Still, as pretty as they are, you get the feeling you've heard them somewhere before, and though Brill paints beautiful soundscapes, there's a directionless quality there too that cries out for something to take the melody somewhere the listener has never been. What's more, songs like "Powerlines" and "Daylight Scars" sound sort of empty, as if Brill was afraid of scaring people off by disturbing the atmosphere with storms of sonic weather eruptions. "Trindade" would make you think that Brill isn't afraid of anything. The first song off New Pagan Love Song, it doesn't pull any punches in recounting an episode of domestic violence and how the people involved try to move past it in the uneasy aftermath. Brill couches lines like "I broke my hand against the side of your face" in quiet, unassuming piano-based music, much like how Jeff Tweedy plays a kind of shell game with his most disturbing lyrics, hiding them underneath earthy pop melodies that seem harmless. Brill isn't that skilled yet - as evidenced by the overly earnest and sentimental melody of "Trindade" - but he's getting there. Though it's Paul Brill's name on the marquee - and rightfully so, since he wrote all the songs and plays a lot of the instruments - percussionist Joe Bonadio should get credit for salvaging the middle part of New Pagan Love Song. His light touch with samples and electronic beats give interesting texture to songs in the middle of the album that threaten to become too familiar and dull. The pots-and-pans percussion in "Comeback Kid" offers up Bonadio's best work and when he marries it to a glint of bent steel guitar, it gives a sense of what Brill and Bonadio are capable of. New Pagan Love Song is likeable as it is, though, and really it's more than that. It lies somewhere between Yankee Hotel Foxtrot and Penn's March, and that's not exactly your basic rock and a hard place. It's more like being between a pillow and a stiff mattress.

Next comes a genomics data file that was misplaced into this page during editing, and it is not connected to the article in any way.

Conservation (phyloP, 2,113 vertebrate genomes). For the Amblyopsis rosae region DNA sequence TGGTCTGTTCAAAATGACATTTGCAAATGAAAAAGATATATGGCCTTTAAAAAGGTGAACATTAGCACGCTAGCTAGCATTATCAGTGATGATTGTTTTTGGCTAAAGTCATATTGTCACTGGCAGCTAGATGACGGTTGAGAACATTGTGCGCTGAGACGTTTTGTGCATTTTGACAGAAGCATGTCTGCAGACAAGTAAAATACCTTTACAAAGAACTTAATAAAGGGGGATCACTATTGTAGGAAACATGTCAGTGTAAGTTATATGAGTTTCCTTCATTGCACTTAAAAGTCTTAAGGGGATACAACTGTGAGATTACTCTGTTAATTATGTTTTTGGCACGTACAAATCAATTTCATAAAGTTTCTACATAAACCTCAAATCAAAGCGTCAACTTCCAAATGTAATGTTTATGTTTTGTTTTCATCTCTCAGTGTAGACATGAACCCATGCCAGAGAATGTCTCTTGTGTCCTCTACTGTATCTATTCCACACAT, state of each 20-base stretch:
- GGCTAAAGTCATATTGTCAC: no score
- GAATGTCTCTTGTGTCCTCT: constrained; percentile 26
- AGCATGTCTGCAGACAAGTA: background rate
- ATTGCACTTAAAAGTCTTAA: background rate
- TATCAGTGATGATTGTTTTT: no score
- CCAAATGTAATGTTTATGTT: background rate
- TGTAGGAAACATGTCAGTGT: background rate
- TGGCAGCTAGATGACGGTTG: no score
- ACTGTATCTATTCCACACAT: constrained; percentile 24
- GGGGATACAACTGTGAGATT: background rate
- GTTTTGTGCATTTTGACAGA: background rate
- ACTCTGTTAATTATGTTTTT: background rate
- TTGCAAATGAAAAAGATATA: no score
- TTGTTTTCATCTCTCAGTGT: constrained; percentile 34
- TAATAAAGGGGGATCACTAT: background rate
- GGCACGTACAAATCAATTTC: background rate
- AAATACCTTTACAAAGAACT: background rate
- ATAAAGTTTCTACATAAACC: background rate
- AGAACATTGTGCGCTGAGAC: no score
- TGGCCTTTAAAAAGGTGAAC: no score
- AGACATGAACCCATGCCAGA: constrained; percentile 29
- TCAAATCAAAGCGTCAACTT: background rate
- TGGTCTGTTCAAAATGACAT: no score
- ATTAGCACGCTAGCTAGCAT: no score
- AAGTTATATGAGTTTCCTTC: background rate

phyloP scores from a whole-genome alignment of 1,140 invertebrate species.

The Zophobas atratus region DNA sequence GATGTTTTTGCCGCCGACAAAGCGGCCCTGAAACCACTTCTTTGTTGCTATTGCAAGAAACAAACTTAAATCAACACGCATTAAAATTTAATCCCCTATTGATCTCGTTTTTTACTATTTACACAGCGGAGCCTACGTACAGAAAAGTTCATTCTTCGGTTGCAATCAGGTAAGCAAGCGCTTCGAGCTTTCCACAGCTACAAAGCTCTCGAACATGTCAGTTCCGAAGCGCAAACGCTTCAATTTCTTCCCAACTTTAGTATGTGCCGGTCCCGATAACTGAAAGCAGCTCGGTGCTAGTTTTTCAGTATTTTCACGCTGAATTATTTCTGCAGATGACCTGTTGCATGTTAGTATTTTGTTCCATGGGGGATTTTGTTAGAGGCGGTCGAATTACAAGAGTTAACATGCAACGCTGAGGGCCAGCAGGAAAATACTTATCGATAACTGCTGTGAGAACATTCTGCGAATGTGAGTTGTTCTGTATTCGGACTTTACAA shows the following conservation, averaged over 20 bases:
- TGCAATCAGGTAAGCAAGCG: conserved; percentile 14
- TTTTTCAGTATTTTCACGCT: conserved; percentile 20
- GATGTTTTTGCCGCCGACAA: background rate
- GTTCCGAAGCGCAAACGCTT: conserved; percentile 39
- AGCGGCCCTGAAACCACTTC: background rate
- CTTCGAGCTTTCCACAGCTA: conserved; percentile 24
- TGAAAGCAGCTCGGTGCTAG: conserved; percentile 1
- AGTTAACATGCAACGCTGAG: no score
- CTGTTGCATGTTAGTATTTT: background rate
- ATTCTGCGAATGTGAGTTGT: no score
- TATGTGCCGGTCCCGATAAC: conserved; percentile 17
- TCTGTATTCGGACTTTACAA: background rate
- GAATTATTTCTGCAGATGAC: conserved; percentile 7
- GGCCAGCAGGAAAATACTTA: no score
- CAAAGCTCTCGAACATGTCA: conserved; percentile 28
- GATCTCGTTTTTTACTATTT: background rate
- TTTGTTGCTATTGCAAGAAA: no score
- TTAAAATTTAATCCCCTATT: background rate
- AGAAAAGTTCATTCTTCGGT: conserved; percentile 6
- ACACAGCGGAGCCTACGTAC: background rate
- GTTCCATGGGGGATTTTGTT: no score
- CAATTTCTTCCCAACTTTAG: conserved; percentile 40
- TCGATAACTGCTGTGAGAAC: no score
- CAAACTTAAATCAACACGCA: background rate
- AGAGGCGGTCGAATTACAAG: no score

Reviewed by Peter Lindblad
Peter Lindblad lives in Appleton, Wis., and bleeds green and gold just like all the Packer fan nutjobs in the area. He does draw the line at wearing blocks of chedder on his head, or any other body parts for that matter, though. His professional career has taken weird twists and turns that have led him to his current position as an editor at a coin magazine. He hopes his stay there will be a short one. Before that, he worked as an associate editor at a log home magazine. To anyone that will listen, he\'ll swear that Shiner was one of the greatest rock bands to ever walk the earth. Yet he also has much love for Superchunk, Spoon, DJ Shadow, Swervedriver, Wilco, Fugazi, Jawbox, ... And You Will Know Us By The Trail Of Dead, Queens Of The Stone Age, and Modest Mouse, among others.

See other reviews by Peter Lindblad